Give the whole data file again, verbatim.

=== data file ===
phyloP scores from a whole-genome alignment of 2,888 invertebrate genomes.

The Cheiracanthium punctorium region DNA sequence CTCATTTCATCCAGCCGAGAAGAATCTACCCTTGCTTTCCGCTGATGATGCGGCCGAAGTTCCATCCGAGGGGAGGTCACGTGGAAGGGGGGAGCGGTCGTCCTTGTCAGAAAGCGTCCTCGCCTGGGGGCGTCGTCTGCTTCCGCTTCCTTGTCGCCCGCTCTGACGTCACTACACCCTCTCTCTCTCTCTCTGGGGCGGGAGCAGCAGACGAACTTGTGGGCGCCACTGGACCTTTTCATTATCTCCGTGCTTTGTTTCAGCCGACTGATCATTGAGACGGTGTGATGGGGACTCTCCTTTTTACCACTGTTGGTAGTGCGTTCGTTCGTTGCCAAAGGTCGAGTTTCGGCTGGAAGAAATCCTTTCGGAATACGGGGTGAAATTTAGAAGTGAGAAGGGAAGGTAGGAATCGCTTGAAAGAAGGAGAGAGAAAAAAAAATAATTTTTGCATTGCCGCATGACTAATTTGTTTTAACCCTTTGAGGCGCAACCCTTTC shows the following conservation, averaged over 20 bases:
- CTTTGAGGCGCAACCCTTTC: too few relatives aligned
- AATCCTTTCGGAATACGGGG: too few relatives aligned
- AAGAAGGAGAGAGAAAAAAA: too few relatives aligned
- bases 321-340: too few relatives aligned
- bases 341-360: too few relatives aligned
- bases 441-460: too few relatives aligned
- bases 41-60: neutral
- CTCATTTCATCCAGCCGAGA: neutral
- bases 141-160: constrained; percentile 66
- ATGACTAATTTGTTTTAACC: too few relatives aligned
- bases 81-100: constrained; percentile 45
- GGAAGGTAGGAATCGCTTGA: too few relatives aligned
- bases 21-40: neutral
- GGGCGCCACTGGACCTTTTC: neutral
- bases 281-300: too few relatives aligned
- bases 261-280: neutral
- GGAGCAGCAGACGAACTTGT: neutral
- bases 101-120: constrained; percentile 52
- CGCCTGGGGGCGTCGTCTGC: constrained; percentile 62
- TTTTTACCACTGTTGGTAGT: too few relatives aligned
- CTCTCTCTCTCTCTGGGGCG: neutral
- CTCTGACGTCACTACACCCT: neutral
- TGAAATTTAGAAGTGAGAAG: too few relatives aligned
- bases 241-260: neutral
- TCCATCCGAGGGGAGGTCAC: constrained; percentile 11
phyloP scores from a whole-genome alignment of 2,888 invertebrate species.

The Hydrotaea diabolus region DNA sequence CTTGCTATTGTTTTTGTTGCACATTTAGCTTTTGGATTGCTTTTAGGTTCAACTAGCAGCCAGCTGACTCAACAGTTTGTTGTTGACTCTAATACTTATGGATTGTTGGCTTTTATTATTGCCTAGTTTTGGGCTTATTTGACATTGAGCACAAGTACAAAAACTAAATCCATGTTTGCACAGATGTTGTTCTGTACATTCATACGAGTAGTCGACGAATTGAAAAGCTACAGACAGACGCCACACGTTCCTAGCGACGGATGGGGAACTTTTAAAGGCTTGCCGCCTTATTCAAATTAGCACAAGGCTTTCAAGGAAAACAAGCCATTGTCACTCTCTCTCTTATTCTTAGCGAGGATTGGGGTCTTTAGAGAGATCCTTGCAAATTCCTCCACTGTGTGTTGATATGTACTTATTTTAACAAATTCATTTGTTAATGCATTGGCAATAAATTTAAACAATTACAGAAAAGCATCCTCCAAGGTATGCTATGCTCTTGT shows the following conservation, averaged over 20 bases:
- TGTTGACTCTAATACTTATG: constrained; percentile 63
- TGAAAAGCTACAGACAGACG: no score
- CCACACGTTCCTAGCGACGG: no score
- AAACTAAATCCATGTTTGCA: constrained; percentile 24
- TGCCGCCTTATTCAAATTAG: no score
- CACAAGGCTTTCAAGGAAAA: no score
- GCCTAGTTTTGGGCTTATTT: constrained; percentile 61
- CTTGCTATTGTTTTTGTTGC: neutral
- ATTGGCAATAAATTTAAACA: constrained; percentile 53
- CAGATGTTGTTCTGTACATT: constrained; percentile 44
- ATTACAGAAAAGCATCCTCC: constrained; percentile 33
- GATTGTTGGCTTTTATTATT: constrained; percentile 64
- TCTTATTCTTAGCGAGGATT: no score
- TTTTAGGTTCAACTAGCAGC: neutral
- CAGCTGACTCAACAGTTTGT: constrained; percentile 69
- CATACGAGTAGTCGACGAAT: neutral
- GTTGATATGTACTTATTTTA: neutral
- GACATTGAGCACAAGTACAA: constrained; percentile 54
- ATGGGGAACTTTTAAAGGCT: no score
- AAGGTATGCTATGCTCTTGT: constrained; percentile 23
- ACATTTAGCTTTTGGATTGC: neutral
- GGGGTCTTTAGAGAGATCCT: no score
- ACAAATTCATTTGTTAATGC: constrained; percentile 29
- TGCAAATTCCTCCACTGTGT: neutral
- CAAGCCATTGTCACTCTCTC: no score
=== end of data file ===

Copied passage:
phyloP scores from a whole-genome alignment of 2,888 invertebrate genomes.

The Cheiracanthium punctorium region DNA sequence CTCATTTCATCCAGCCGAGAAGAATCTACCCTTGCTTTCCGCTGATGATGCGGCCGAAGTTCCATCCGAGGGGAGGTCACGTGGAAGGGGGGAGCGGTCGTCCTTGTCAGAAAGCGTCCTCGCCTGGGGGCGTCGTCTGCTTCCGCTTCCTTGTCGCCCGCTCTGACGTCACTACACCCTCTCTCTCTCTCTCTGGGGCGGGAGCAGCAGACGAACTTGTGGGCGCCACTGGACCTTTTCATTATCTCCGTGCTTTGTTTCAGCCGACTGATCATTGAGACGGTGTGATGGGGACTCTCCTTTTTACCACTGTTGGTAGTGCGTTCGTTCGTTGCCAAAGGTCGAGTTTCGGCTGGAAGAAATCCTTTCGGAATACGGGGTGAAATTTAGAAGTGAGAAGGGAAGGTAGGAATCGCTTGAAAGAAGGAGAGAGAAAAAAAAATAATTTTTGCATTGCCGCATGACTAATTTGTTTTAACCCTTTGAGGCGCAACCCTTTC shows the following conservation, averaged over 20 bases:
- CTTTGAGGCGCAACCCTTTC: too few relatives aligned
- AATCCTTTCGGAATACGGGG: too few relatives aligned
- AAGAAGGAGAGAGAAAAAAA: too few relatives aligned
- bases 321-340: too few relatives aligned
- bases 341-360: too few relatives aligned
- bases 441-460: too few relatives aligned
- bases 41-60: neutral
- CTCATTTCATCCAGCCGAGA: neutral
- bases 141-160: constrained; percentile 66
- ATGACTAATTTGTTTTAACC: too few relatives aligned
- bases 81-100: constrained; percentile 45
- GGAAGGTAGGAATCGCTTGA: too few relatives aligned
- bases 21-40: neutral
- GGGCGCCACTGGACCTTTTC: neutral
- bases 281-300: too few relatives aligned
- bases 261-280: neutral
- GGAGCAGCAGACGAACTTGT: neutral
- bases 101-120: constrained; percentile 52
- CGCCTGGGGGCGTCGTCTGC: constrained; percentile 62
- TTTTTACCACTGTTGGTAGT: too few relatives aligned
- CTCTCTCTCTCTCTGGGGCG: neutral
- CTCTGACGTCACTACACCCT: neutral
- TGAAATTTAGAAGTGAGAAG: too few relatives aligned
- bases 241-260: neutral
- TCCATCCGAGGGGAGGTCAC: constrained; percentile 11
phyloP scores from a whole-genome alignment of 2,888 invertebrate species.

The Hydrotaea diabolus region DNA sequence CTTGCTATTGTTTTTGTTGCACATTTAGCTTTTGGATTGCTTTTAGGTTCAACTAGCAGCCAGCTGACTCAACAGTTTGTTGTTGACTCTAATACTTATGGATTGTTGGCTTTTATTATTGCCTAGTTTTGGGCTTATTTGACATTGAGCACAAGTACAAAAACTAAATCCATGTTTGCACAGATGTTGTTCTGTACATTCATACGAGTAGTCGACGAATTGAAAAGCTACAGACAGACGCCACACGTTCCTAGCGACGGATGGGGAACTTTTAAAGGCTTGCCGCCTTATTCAAATTAGCACAAGGCTTTCAAGGAAAACAAGCCATTGTCACTCTCTCTCTTATTCTTAGCGAGGATTGGGGTCTTTAGAGAGATCCTTGCAAATTCCTCCACTGTGTGTTGATATGTACTTATTTTAACAAATTCATTTGTTAATGCATTGGCAATAAATTTAAACAATTACAGAAAAGCATCCTCCAAGGTATGCTATGCTCTTGT shows the following conservation, averaged over 20 bases:
- TGTTGACTCTAATACTTATG: constrained; percentile 63
- TGAAAAGCTACAGACAGACG: no score
- CCACACGTTCCTAGCGACGG: no score
- AAACTAAATCCATGTTTGCA: constrained; percentile 24
- TGCCGCCTTATTCAAATTAG: no score
- CACAAGGCTTTCAAGGAAAA: no score
- GCCTAGTTTTGGGCTTATTT: constrained; percentile 61
- CTTGCTATTGTTTTTGTTGC: neutral
- ATTGGCAATAAATTTAAACA: constrained; percentile 53
- CAGATGTTGTTCTGTACATT: constrained; percentile 44
- ATTACAGAAAAGCATCCTCC: constrained; percentile 33
- GATTGTTGGCTTTTATTATT: constrained; percentile 64
- TCTTATTCTTAGCGAGGATT: no score
- TTTTAGGTTCAACTAGCAGC: neutral
- CAGCTGACTCAACAGTTTGT: constrained; percentile 69
- CATACGAGTAGTCGACGAAT: neutral
- GTTGATATGTACTTATTTTA: neutral
- GACATTGAGCACAAGTACAA: constrained; percentile 54
- ATGGGGAACTTTTAAAGGCT: no score
- AAGGTATGCTATGCTCTTGT: constrained; percentile 23
- ACATTTAGCTTTTGGATTGC: neutral
- GGGGTCTTTAGAGAGATCCT: no score
- ACAAATTCATTTGTTAATGC: constrained; percentile 29
- TGCAAATTCCTCCACTGTGT: neutral
- CAAGCCATTGTCACTCTCTC: no score